In case that you do not wish to maintain multiple tables, you can also have only one and enforce a retention policy, e.g. assume that you want to have a weekly retention policy.

Then you have only one table and when the week ends, you should:

  • Rename your table
  • Create a new one using the original name
  • Insert any data from the old table that is inserted after the end of the retention period.
  • Drop the old table

Be careful and do not forget to do all the above steps into a TRANSACTION.

Sort Keys and Distribution Keys for Time Series data

Previous chapters have explained why selecting the appropriate sort keys, and distribution keys is an important process for maximizing the value you can get from your Amazon Redshift cluster. That is equally important for time series data.

Selecting a distribution key

Selecting an appropriate distribution key for time series data is an easy task. Whenever you have a timestamp column, and you should have one as you are dealing with time series data, you should use that as your distribution key. Timestamps, ensure the uniformity of such a key which is a desirable attribute for Amazon Redshift.

In this way, you can be sure that your data will not be skewed and you will end up with balanced processing on your cluster.

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Selecting a sort key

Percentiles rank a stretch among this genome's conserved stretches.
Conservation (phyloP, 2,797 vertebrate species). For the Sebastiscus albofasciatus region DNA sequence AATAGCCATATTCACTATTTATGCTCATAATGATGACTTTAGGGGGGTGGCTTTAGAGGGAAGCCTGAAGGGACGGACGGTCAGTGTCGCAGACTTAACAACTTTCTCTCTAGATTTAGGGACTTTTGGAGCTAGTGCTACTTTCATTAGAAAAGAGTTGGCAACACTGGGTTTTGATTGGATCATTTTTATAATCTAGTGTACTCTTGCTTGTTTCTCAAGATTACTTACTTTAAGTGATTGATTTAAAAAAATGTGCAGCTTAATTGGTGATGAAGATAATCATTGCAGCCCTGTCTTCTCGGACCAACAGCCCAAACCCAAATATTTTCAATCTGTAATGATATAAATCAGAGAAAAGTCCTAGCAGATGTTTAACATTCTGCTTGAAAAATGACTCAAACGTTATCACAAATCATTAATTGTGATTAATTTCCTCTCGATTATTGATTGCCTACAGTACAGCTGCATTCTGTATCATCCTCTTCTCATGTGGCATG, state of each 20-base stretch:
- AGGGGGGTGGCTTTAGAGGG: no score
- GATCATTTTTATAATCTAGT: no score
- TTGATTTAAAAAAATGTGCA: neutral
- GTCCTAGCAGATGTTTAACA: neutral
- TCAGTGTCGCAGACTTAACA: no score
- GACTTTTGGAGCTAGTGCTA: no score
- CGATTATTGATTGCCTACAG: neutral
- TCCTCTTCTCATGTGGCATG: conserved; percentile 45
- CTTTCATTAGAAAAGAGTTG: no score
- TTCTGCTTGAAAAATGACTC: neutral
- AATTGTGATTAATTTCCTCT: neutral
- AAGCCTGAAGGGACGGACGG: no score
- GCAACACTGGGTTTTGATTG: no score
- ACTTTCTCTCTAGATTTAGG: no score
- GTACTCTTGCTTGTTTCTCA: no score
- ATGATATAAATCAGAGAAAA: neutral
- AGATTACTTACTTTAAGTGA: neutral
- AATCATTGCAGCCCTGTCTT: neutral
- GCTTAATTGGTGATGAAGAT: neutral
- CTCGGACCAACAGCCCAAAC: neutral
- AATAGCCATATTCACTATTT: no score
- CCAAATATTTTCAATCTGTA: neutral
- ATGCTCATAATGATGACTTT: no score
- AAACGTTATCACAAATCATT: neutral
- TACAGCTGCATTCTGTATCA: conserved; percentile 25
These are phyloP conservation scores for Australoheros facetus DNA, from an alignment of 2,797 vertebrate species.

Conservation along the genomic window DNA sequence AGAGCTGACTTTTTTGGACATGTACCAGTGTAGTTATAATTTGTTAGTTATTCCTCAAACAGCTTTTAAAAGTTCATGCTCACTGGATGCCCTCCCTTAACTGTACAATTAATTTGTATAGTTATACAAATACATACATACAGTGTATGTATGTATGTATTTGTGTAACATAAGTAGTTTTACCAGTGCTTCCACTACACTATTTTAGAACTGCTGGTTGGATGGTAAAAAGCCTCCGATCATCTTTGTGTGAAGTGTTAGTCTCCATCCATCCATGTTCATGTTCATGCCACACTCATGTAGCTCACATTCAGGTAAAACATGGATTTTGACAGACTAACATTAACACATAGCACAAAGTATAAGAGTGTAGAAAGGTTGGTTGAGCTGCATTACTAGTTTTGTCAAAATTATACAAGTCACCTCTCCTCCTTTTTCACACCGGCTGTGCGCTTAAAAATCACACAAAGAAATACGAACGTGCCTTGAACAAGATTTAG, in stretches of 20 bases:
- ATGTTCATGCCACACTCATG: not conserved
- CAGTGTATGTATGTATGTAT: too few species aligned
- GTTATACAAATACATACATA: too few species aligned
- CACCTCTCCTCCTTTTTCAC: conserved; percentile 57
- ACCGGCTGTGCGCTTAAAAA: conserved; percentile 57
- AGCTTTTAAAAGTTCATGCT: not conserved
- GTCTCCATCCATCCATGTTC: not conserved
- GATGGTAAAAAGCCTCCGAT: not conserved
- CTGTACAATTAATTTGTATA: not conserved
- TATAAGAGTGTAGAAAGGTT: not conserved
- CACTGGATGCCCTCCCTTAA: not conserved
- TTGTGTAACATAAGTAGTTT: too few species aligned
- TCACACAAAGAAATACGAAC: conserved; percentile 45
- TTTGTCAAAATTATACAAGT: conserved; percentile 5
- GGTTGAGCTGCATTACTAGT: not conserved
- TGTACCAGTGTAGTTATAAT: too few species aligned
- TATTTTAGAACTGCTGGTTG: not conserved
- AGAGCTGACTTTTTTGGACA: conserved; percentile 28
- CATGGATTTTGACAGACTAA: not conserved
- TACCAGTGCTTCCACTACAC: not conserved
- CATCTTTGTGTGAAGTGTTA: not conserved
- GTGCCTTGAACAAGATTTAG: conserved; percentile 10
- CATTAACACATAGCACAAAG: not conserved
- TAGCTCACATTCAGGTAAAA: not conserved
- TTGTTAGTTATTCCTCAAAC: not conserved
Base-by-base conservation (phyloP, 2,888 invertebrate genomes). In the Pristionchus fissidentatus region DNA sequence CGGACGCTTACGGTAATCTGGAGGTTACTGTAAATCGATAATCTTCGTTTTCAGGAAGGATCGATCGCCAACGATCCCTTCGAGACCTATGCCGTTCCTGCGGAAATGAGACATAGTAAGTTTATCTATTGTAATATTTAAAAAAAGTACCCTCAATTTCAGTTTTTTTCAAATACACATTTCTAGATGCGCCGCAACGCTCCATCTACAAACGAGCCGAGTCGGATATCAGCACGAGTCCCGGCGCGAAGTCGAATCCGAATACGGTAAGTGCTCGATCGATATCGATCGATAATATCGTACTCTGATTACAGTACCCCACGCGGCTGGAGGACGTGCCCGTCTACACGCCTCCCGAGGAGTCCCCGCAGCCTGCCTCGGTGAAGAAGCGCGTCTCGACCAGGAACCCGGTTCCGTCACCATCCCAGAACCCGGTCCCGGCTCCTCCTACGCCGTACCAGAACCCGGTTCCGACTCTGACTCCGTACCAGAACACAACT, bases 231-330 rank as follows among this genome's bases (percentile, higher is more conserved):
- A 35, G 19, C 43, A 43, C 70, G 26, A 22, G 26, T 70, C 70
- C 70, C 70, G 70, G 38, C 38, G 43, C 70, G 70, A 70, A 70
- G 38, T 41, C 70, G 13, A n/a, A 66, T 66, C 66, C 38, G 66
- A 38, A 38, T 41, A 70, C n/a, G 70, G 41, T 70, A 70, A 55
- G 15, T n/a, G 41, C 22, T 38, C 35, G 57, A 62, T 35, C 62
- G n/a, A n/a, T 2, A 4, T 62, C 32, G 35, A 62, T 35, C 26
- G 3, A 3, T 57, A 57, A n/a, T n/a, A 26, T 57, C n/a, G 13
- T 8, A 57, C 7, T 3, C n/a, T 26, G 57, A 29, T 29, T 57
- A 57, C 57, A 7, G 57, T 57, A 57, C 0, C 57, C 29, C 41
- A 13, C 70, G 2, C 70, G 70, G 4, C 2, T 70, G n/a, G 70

Sort Keys are a bit more complicated, but again you should exploit the temporal nature of your data. First, if you have a timestamp column, you should consider using it as a Sort Key. By doing this, you also get the benefit of not having to perform Vacuuming as we mentioned earlier.

Additionally, having the timestamp as a sort key will also benefit the performance of your queries. It is most likely that if you plan to work with time series, you have to use time time-related columns in your queries.

The type of the Sort Key is not affected by the temporal nature of your data but you should consider the type of analysis that you plan to do. Check also the section on Sort Keys for guidelines on selecting the type of Sort Key for your time series tables.

Examples of Time Series Data

A typical example of time series data that you might want to load on your Amazon Redshift cluster, is data coming from Mixpanel. This data correspond to events of users from your product and is an excellent example of a time series. You can also read a more elaborate analysis of how to work with this time series data on Redshift.

Data coming from Mixpanel has a quite simple format, what we are interested in, is the following two attributes.

  • properties_time: The time the event was triggered
  • event: the event that was triggered at that time

The data that is coming from Mixpanel can be stored into different tables using the retention strategy that we want, e.g. monthly or weekly, by following the guidelines of this section.

Additionally, the attribute properties_time can be used as a distribution key which will ensure the uniform distribution of data on your cluster. It should also be used as a Sort Key, something that will make your table to have data orderly stored and thus avoid having to vacuum it.

The attribute event is most likely to be used in your queries in conjunction with properties_time. For this reason, it would be good to create Compound Sort Keys on your Mixpanel tables, using properties_time as the first key and the event as the second one.

Useful Resources

Here you can find a post describing how to export data from Mixpanel to Redshift to use it for analytics.